Founded in 1989, the 2wice Arts Foundation is a pioneering organization that supports dance, choreography, and the visual arts. For over 30 years Pentagram partner Abbott Miller has collaborated with 2wice's founder Patricia Tarr on various projects, including the award-winning publications Dance Ink and 2wice, several books and exhibitions, and a series of mobile dance apps that explore new ways to present dance and choreography for the iPad and iPhone. Miller and his team have created a new website for 2wice that provides a digital platform for future works and hosts an archive of its activities from 1990 onwards.
Dance Ink (1987-1996 and 2016-2017) and 2wice (1997-ongoing) conceived of the magazine—and later the screens of apps—as a space for performance, a particularly ephemeral art form. Miller designed, art directed and later edited the publications, working with Tarr to develop and commission collaborations with performers, choreographers, photographers and writers. Each issue was visually distinct, responding to the editorial focus and the performers and photographers that were featured.
The website collects highlights of the work and makes it accessible to a wider audience. Visitors can dig into older issues, many of which have never been seen before digitally. (2wice previously published two collections of photography, Dance Ink: Photographs and Dance 2wice.) The site also establishes an online home for the foundation and a basis for its activities.
2wice has presented collaborations with choreographers and performers across American modern and contemporary dance—with a New York concentration—including giants such as Merce Cunningham, Twyla Tharp, Paul Taylor, Trisha Brown and Alvin Ailey, along with influential figures like Mark Morris, Karole Armitage, Charles Atlas, John Kelly and Willie Ninja, as well as the next generation of choreographic talent such as Justin Peck, Pam Tanowitz and Jonah Bokaer, among many others. The performances were documented by and in many cases conceived with leading photographers including Christian Witkin, Andrew Eccles, Josef Astor, Timothy Greenfield-Sanders, Joachim Ladefoged, Martin Schoeller, Pari Dukovic and more.
The website opens with a carousel of striking images that fill the full frame of the homepage. The widescreen presentation highlights the site as another stage for performance and immerses visitors in the world of 2wice.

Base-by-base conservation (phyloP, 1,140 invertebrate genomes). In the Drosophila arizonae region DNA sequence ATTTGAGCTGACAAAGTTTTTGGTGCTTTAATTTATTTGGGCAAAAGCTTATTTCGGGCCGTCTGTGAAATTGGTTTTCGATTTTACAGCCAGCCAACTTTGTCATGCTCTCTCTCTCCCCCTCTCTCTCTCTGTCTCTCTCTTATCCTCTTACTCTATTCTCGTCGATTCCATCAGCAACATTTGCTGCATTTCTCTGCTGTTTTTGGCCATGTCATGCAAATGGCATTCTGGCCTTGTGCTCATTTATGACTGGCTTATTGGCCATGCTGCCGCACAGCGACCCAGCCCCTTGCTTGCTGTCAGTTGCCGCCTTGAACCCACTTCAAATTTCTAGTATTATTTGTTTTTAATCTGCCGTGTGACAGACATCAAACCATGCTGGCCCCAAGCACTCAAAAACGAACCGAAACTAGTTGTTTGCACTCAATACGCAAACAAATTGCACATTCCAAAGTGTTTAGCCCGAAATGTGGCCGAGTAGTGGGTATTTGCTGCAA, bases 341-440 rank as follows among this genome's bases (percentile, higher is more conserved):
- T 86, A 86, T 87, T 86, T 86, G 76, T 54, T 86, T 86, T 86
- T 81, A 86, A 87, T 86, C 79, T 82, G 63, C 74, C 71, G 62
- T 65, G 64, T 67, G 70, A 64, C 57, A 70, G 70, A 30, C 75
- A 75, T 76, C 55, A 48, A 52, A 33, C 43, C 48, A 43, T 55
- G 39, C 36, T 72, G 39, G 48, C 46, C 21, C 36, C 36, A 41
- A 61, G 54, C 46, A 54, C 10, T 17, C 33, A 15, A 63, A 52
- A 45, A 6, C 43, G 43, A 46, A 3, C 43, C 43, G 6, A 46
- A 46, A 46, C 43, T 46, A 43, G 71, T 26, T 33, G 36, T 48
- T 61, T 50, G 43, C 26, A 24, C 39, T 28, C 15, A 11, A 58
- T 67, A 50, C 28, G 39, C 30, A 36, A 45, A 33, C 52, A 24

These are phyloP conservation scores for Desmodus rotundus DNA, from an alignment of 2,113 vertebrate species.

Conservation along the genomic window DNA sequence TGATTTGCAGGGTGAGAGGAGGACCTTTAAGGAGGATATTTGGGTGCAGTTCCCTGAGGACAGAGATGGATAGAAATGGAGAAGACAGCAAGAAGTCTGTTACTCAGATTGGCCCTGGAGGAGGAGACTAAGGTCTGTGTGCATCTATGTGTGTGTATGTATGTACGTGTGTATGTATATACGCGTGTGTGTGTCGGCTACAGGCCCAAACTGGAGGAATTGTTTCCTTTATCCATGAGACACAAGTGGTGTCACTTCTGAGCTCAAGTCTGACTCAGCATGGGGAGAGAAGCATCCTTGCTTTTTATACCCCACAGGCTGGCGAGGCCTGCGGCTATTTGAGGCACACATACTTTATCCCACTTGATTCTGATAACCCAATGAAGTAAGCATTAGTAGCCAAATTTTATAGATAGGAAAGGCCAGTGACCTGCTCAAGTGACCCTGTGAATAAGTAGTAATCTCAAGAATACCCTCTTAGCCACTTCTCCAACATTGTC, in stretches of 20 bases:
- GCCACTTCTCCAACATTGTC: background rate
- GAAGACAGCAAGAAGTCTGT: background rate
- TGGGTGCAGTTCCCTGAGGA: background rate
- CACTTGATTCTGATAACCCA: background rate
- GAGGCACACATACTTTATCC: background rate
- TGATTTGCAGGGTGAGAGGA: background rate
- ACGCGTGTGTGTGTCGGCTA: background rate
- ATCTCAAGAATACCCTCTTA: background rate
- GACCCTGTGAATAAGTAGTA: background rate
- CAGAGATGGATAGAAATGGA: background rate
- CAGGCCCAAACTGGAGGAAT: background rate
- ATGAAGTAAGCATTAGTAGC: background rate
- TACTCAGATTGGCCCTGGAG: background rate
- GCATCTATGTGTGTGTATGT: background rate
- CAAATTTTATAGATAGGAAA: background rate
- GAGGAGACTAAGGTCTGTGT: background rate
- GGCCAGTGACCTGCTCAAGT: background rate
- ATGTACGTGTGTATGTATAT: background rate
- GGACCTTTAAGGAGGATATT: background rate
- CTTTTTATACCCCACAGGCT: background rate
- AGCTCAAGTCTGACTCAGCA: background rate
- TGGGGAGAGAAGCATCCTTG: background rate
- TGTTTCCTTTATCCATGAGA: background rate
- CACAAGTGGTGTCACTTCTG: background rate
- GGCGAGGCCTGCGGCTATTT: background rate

The design focuses on functionality and depth, a neutral framework for future works and a “lightbox” to examine images from past issues of the magazine. The archive can be filtered by criteria such as publication date, choreographer, performer, photographer, artist or writer, allowing viewers to explore collaborations across a run of issues. The site collects the 2wice mobile apps, books and exhibitions in the “Projects” section, and “Noted” highlights new pieces and updates from the 2wice community of creators.
Dance Ink and 2wice contributed to the visual culture of the performing arts, as well as to photography and graphic design. Miller and Tarr looked back to the legacy of publications like Flair, Du, Aspen, and FMR, art magazines conceived as a curated exhibition-like venue. Both Dance Ink and 2wice presaged the indie magazine boom of the 2000s, when specialized, niche publications with high production values and limited runs flourished as mainstream press started to move online.
Early editions of Dance Ink reflected the NYC scene of the late 1980s and early 90s, including a strong emphasis on photography. 2wice reduced the publishing frequency to twice a year—hence the name—but broadened the editorial content beyond dance to the larger world of art and design—though the performing arts remained a connecting through-line. 2wice focused on a single topic and looked at these themes through the lens of art, fashion, design, architecture, and literature.
In 2012 2wice launched the first in a series of apps that turned the interactive platform of the iPad and iPhone into a performance space. Each of the apps—Fifth Wall, Dot Dot Dot and Passe-Partout—featured a collaboration between Miller and the guest choreographers and musicians to create a new work that would take advantage of the unique spatial and physical parameters of the mobile device. The apps continued the tradition of commissioning “site-specific” performances, and the possibilities of user interaction.